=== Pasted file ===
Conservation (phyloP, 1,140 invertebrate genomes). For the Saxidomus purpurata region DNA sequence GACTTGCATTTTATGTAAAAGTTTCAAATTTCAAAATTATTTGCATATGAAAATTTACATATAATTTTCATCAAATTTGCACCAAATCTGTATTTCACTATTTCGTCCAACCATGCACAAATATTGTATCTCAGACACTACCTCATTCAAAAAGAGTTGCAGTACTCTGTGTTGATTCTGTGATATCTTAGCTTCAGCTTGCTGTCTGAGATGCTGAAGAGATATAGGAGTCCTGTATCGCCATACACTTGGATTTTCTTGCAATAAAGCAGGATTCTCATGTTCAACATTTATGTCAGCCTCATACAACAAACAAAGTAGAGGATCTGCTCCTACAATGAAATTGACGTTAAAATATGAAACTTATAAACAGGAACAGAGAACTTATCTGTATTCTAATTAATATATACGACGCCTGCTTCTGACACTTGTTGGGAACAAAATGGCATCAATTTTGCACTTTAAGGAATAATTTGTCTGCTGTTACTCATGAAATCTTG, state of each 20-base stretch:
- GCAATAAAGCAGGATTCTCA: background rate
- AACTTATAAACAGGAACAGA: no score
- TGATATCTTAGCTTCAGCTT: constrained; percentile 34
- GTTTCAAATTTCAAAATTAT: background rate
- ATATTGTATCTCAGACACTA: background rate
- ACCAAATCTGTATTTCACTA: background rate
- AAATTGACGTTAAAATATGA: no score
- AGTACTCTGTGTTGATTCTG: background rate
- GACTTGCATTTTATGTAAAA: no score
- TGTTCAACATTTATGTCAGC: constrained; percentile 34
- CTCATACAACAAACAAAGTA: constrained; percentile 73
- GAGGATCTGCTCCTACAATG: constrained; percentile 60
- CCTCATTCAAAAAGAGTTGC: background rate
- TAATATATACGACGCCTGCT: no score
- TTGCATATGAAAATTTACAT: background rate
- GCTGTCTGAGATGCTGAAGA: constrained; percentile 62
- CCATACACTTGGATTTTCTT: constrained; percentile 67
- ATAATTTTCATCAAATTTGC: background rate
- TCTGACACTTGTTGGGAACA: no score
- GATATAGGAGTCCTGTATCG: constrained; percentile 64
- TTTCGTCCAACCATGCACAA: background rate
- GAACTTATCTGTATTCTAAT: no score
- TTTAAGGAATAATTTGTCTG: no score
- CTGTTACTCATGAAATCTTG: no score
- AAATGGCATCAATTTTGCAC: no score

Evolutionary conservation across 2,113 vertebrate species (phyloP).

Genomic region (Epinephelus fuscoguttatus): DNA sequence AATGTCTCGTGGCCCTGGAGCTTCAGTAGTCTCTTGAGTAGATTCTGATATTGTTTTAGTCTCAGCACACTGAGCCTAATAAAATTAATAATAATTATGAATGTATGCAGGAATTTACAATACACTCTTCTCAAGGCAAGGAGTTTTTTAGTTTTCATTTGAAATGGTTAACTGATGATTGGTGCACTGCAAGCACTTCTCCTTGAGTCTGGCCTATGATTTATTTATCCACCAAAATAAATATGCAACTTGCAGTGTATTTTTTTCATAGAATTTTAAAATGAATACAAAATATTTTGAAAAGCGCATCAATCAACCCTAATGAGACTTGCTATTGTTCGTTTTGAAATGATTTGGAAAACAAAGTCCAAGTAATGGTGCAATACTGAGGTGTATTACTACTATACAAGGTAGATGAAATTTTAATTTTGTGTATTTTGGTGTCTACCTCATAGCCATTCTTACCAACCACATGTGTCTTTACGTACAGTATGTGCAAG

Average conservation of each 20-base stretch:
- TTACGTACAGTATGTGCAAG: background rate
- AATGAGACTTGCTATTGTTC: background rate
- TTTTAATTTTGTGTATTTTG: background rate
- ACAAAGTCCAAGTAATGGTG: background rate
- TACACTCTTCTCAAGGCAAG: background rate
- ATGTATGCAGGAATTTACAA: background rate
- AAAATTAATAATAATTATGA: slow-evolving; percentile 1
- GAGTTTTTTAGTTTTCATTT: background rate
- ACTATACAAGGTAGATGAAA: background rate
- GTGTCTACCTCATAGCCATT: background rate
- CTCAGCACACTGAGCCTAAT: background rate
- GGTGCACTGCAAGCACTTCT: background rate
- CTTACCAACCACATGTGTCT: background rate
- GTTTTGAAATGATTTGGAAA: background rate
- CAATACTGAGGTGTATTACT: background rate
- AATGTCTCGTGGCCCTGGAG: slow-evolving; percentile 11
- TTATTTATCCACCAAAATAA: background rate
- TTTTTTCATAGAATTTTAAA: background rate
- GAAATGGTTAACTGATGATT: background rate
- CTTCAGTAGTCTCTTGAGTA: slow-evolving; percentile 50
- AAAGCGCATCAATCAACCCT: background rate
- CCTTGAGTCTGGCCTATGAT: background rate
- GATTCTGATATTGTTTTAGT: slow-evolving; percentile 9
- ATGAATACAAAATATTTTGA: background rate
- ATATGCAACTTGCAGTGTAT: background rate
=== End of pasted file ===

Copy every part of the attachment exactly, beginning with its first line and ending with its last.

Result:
Conservation (phyloP, 1,140 invertebrate genomes). For the Saxidomus purpurata region DNA sequence GACTTGCATTTTATGTAAAAGTTTCAAATTTCAAAATTATTTGCATATGAAAATTTACATATAATTTTCATCAAATTTGCACCAAATCTGTATTTCACTATTTCGTCCAACCATGCACAAATATTGTATCTCAGACACTACCTCATTCAAAAAGAGTTGCAGTACTCTGTGTTGATTCTGTGATATCTTAGCTTCAGCTTGCTGTCTGAGATGCTGAAGAGATATAGGAGTCCTGTATCGCCATACACTTGGATTTTCTTGCAATAAAGCAGGATTCTCATGTTCAACATTTATGTCAGCCTCATACAACAAACAAAGTAGAGGATCTGCTCCTACAATGAAATTGACGTTAAAATATGAAACTTATAAACAGGAACAGAGAACTTATCTGTATTCTAATTAATATATACGACGCCTGCTTCTGACACTTGTTGGGAACAAAATGGCATCAATTTTGCACTTTAAGGAATAATTTGTCTGCTGTTACTCATGAAATCTTG, state of each 20-base stretch:
- GCAATAAAGCAGGATTCTCA: background rate
- AACTTATAAACAGGAACAGA: no score
- TGATATCTTAGCTTCAGCTT: constrained; percentile 34
- GTTTCAAATTTCAAAATTAT: background rate
- ATATTGTATCTCAGACACTA: background rate
- ACCAAATCTGTATTTCACTA: background rate
- AAATTGACGTTAAAATATGA: no score
- AGTACTCTGTGTTGATTCTG: background rate
- GACTTGCATTTTATGTAAAA: no score
- TGTTCAACATTTATGTCAGC: constrained; percentile 34
- CTCATACAACAAACAAAGTA: constrained; percentile 73
- GAGGATCTGCTCCTACAATG: constrained; percentile 60
- CCTCATTCAAAAAGAGTTGC: background rate
- TAATATATACGACGCCTGCT: no score
- TTGCATATGAAAATTTACAT: background rate
- GCTGTCTGAGATGCTGAAGA: constrained; percentile 62
- CCATACACTTGGATTTTCTT: constrained; percentile 67
- ATAATTTTCATCAAATTTGC: background rate
- TCTGACACTTGTTGGGAACA: no score
- GATATAGGAGTCCTGTATCG: constrained; percentile 64
- TTTCGTCCAACCATGCACAA: background rate
- GAACTTATCTGTATTCTAAT: no score
- TTTAAGGAATAATTTGTCTG: no score
- CTGTTACTCATGAAATCTTG: no score
- AAATGGCATCAATTTTGCAC: no score

Evolutionary conservation across 2,113 vertebrate species (phyloP).

Genomic region (Epinephelus fuscoguttatus): DNA sequence AATGTCTCGTGGCCCTGGAGCTTCAGTAGTCTCTTGAGTAGATTCTGATATTGTTTTAGTCTCAGCACACTGAGCCTAATAAAATTAATAATAATTATGAATGTATGCAGGAATTTACAATACACTCTTCTCAAGGCAAGGAGTTTTTTAGTTTTCATTTGAAATGGTTAACTGATGATTGGTGCACTGCAAGCACTTCTCCTTGAGTCTGGCCTATGATTTATTTATCCACCAAAATAAATATGCAACTTGCAGTGTATTTTTTTCATAGAATTTTAAAATGAATACAAAATATTTTGAAAAGCGCATCAATCAACCCTAATGAGACTTGCTATTGTTCGTTTTGAAATGATTTGGAAAACAAAGTCCAAGTAATGGTGCAATACTGAGGTGTATTACTACTATACAAGGTAGATGAAATTTTAATTTTGTGTATTTTGGTGTCTACCTCATAGCCATTCTTACCAACCACATGTGTCTTTACGTACAGTATGTGCAAG

Average conservation of each 20-base stretch:
- TTACGTACAGTATGTGCAAG: background rate
- AATGAGACTTGCTATTGTTC: background rate
- TTTTAATTTTGTGTATTTTG: background rate
- ACAAAGTCCAAGTAATGGTG: background rate
- TACACTCTTCTCAAGGCAAG: background rate
- ATGTATGCAGGAATTTACAA: background rate
- AAAATTAATAATAATTATGA: slow-evolving; percentile 1
- GAGTTTTTTAGTTTTCATTT: background rate
- ACTATACAAGGTAGATGAAA: background rate
- GTGTCTACCTCATAGCCATT: background rate
- CTCAGCACACTGAGCCTAAT: background rate
- GGTGCACTGCAAGCACTTCT: background rate
- CTTACCAACCACATGTGTCT: background rate
- GTTTTGAAATGATTTGGAAA: background rate
- CAATACTGAGGTGTATTACT: background rate
- AATGTCTCGTGGCCCTGGAG: slow-evolving; percentile 11
- TTATTTATCCACCAAAATAA: background rate
- TTTTTTCATAGAATTTTAAA: background rate
- GAAATGGTTAACTGATGATT: background rate
- CTTCAGTAGTCTCTTGAGTA: slow-evolving; percentile 50
- AAAGCGCATCAATCAACCCT: background rate
- CCTTGAGTCTGGCCTATGAT: background rate
- GATTCTGATATTGTTTTAGT: slow-evolving; percentile 9
- ATGAATACAAAATATTTTGA: background rate
- ATATGCAACTTGCAGTGTAT: background rate